...by the side of Utopias there have always been myths capable of urging on the workers to revolt. For a long time these myths were founded on the legends of the Revolution, and they preserved all their value as long as these legends remained unshaken. Today the confidence of the Socialists is greater than ever since the myth of the general strike dominates all the truly working-class movement. No failure proves anything against Socialism since the latter has become a work of preparation (for revolution); if they are checked, it merely proves that the apprenticeship has been insufficient; they must set to work again with more courage, persistence, and confidence than before; their experience of labor has taught workmen that it is by means of patient apprenticeship that a man may become a true comrade, and it is also the only way of becoming a true revolutionary. (July 15, 1907)
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Re: Georges Sorel

Post by Mojave on Sun Apr 17, 2011 9:46 am

Very Illuminating.

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Re: Georges Sorel

Post by Isakenaz on Sun Apr 17, 2011 1:47 pm

As said in a discussion with 'Godfaesten'. Georges Sorel could be argued as the father of revolutionary syndicalism, however it is the duty of children to advance a fathers position. Therefore it is incumbent on us the Revolutionary Syndicalist Front to go beyond his ideas and advance them into a new century.
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Georges Sorel book

Post by Ernst Niekisch II on Wed Oct 05, 2011 6:59 pm

I can't post the link here as I am new member who can't post for 7 days any link, so you can find his most important book at Arktos Publishing website.

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Re: Georges Sorel

Post by Isakenaz on Thu Oct 06, 2011 3:19 pm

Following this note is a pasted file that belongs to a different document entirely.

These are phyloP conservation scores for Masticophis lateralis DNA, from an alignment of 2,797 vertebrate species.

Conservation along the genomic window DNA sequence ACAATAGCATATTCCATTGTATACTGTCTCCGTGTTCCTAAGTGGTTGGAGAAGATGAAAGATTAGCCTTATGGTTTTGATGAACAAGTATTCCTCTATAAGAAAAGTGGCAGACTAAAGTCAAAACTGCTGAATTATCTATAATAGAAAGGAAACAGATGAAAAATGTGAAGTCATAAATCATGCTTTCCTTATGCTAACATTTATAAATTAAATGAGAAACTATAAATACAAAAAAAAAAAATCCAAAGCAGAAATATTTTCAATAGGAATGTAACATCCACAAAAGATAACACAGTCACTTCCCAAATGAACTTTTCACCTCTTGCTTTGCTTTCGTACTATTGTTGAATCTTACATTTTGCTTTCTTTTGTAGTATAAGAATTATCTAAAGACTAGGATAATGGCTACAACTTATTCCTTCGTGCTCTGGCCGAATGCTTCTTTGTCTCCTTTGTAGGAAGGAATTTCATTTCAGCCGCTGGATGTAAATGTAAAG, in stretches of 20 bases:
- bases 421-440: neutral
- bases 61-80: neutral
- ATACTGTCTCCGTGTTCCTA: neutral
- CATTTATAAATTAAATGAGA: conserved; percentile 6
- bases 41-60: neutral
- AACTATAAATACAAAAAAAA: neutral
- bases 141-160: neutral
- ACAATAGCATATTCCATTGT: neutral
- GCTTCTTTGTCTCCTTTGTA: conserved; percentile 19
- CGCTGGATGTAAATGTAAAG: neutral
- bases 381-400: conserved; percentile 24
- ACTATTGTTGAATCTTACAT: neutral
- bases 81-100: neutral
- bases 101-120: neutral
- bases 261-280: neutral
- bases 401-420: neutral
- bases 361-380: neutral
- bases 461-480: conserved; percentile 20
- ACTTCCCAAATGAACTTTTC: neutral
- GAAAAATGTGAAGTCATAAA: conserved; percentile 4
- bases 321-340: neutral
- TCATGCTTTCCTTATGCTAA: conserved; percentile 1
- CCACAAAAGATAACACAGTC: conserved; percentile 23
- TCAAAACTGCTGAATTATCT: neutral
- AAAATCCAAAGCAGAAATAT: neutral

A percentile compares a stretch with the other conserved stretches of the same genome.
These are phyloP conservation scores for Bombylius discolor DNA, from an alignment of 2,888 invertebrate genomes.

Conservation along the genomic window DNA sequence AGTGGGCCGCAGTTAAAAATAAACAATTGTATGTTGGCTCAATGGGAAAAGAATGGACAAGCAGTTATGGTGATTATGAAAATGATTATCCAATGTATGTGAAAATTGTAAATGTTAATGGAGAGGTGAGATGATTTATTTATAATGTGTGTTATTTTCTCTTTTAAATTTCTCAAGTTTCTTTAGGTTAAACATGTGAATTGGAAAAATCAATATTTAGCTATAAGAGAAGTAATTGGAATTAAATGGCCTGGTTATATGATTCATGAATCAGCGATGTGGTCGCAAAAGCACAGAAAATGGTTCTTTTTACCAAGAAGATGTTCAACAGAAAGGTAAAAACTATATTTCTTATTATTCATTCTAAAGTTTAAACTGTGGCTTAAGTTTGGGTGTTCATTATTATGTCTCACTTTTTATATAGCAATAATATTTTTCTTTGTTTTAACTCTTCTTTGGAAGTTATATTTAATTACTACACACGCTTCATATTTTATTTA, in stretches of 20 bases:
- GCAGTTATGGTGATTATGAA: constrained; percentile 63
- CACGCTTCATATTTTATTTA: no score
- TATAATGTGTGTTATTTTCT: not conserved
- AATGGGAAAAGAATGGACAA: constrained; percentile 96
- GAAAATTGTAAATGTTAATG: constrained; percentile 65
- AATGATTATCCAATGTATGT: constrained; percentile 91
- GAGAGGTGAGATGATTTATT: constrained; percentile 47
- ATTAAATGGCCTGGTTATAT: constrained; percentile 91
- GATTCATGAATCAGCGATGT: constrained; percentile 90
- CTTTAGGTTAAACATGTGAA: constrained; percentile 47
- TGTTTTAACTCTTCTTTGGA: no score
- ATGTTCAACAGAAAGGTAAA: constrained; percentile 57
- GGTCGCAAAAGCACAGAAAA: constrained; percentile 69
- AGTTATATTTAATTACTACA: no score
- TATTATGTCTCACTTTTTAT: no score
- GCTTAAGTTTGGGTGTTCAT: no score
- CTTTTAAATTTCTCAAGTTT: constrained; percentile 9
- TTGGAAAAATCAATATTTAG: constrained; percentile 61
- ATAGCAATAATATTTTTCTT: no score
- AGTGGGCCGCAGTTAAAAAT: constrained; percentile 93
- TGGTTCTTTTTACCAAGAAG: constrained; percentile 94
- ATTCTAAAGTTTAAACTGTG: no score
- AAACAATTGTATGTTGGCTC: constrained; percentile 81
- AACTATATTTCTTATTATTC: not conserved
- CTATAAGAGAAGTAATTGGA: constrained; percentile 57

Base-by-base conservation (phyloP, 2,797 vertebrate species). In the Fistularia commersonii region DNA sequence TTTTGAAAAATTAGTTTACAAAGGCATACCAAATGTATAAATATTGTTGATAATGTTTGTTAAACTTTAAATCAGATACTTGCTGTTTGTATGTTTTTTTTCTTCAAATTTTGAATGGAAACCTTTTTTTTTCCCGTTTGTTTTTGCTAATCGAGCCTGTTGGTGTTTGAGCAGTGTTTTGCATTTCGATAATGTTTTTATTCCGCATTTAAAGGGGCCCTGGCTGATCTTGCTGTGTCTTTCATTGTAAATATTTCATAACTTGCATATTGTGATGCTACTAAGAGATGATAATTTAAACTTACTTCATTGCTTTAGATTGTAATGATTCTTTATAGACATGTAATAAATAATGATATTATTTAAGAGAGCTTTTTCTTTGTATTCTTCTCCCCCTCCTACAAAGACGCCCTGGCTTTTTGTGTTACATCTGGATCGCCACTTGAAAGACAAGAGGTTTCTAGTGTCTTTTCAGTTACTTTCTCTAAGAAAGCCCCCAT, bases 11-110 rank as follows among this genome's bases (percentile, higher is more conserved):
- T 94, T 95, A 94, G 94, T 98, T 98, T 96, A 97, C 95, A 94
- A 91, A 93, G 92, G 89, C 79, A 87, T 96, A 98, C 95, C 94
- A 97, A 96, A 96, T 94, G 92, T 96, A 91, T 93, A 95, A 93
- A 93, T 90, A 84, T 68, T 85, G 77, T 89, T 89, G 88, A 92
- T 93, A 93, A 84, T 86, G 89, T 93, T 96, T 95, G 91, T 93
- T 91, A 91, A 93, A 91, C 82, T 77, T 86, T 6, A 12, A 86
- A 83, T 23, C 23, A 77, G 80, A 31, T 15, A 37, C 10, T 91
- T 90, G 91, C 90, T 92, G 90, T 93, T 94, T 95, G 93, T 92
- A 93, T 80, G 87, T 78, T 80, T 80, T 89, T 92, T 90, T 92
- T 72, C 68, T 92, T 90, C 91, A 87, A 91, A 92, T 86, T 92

Ernst Niekisch II wrote:I can't post the link here as I am new member who can't post for 7 days any link, so you can find his most important book at Arktos Publishing website.

Along with many reactionary tracts.
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Re: Georges Sorel

Post by Celtiberian on Thu Oct 06, 2011 7:04 pm

Isakenaz wrote:Along with many reactionary tracts.

I noticed that as well. It's a very odd bookstore, having titles by revolutionaries like Sorel and Gramsci alongside rubbish from the likes of Evola.


Last edited by Celtiberian on Thu Oct 13, 2011 1:47 am; edited 1 time in total

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Re: Georges Sorel

Post by Isakenaz on Fri Oct 07, 2011 6:04 am

Celtiberian wrote:I noticed that as well. It's a very odd bookstore, having titles by revolutionaries like Sorel and Gramsci alongside rubbish from the likes of Evola.

I think its a case of whose needs they are catering for, there are quite a few people out there who like to think of themselves as left-wing nationalists, but in reality are just another group of reactionary running dogs, seeing class-colaboratianism as somehow revolutionary. Bang Head
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Re: Georges Sorel

Post by Ernst Niekisch II on Tue Oct 11, 2011 4:41 pm

Can I ask why is Evola rubbish in your opinion ? How many of his books did you actually read if I may ask you ? Person you quote - Kai Murros, did read and study Evola .

In connection with that - left and right as they did exist and appear in 20th century do not exist anymore as such. Failed totalitarian ideologies such as Fascism, Nazism, Communism and old style state and real Socialism are long gone. Therefore reading Evola is something what would definitely help as he was as an author and writer above usual mundane politics and as well mundane New Age spirituality.

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Re: Georges Sorel

Post by Isakenaz on Wed Oct 12, 2011 11:47 am

Evola's writings have continued to have an influence both within occult intellectual circles and in European far-right politics. He is widely translated in French, Spanish and partly in German. Amongst those he has influenced are Miguel Serrano, Savitri Devi, GRECE, the Movimento sociale italiano (MSI), Falange Espanola, Gaston Armand Amaudruz's Nouvel Ordre Européen, Guillaume Faye, Pino Rauti's Ordine Nuovo, Alain de Benoist, Michael Moynihan, Giorgio Freda, the Nuclei Armati Rivoluzionari (Armed Revolutionary Nuclei) and Forza Nuova. Giorgio Almirante referred to him as "our Marcuse—only better." According to one leader of the neofascist and terrorist Ordine Nuovo, "Our work since 1953 has been to transpose Evola’s teachings into direct political action." The now defunct French fascist group Troisième Voie was also inspired by Evola. http://en.wikipedia.org/wiki/Julius_Evola